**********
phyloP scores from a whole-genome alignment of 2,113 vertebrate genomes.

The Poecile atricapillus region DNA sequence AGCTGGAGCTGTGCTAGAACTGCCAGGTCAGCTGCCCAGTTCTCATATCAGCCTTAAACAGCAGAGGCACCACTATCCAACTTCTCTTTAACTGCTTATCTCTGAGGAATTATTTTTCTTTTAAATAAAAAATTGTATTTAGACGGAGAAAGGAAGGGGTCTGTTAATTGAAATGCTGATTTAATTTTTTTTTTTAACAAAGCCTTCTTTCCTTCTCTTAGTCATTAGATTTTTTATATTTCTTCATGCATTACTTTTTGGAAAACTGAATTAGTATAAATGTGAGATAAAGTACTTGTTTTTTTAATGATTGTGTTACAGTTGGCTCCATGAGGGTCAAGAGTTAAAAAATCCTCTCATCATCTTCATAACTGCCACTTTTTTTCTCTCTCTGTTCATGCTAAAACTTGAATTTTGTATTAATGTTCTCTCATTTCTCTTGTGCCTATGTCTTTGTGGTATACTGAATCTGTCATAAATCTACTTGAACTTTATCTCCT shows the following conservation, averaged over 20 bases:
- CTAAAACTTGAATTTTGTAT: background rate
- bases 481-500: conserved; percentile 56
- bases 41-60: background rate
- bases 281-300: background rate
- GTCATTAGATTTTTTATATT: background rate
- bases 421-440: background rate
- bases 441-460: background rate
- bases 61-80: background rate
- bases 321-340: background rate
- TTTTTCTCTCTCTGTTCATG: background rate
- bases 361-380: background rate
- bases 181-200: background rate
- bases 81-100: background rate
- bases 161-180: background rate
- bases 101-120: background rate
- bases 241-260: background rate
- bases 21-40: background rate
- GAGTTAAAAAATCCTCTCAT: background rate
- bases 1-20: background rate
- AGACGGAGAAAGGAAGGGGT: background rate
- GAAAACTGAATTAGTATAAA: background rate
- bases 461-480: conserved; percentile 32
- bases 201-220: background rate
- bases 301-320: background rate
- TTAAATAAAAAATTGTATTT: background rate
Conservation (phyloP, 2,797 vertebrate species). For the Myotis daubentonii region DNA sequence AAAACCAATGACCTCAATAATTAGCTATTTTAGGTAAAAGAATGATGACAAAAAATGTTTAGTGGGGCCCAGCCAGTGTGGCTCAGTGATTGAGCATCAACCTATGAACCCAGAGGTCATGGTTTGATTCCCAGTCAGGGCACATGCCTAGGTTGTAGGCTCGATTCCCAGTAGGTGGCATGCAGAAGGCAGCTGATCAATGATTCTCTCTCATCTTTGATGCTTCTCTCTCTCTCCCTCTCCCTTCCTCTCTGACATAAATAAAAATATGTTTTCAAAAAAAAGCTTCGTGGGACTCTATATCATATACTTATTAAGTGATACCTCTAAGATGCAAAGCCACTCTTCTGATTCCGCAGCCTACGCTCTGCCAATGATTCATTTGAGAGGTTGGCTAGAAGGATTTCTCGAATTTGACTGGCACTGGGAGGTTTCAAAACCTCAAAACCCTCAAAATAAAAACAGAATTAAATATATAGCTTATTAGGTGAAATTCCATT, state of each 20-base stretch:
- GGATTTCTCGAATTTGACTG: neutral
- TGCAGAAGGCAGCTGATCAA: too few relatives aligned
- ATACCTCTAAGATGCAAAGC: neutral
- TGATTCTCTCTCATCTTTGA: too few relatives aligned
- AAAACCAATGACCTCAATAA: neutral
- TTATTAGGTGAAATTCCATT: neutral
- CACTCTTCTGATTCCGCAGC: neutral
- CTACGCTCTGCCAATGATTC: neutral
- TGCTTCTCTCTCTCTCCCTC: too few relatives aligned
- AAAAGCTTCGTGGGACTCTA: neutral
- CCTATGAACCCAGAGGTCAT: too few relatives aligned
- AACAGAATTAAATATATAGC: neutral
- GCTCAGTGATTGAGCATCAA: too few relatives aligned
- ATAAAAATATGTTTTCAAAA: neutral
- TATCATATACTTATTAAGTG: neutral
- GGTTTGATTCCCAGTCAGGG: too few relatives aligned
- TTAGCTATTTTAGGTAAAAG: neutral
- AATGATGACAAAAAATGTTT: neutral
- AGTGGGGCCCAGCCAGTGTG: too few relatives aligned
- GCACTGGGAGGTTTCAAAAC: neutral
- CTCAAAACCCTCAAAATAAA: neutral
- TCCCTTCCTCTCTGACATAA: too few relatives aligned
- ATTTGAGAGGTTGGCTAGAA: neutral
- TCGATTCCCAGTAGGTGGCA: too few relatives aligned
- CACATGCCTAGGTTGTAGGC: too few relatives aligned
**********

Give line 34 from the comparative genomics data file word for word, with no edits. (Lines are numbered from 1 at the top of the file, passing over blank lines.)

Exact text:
- TTATTAGGTGAAATTCCATT: neutral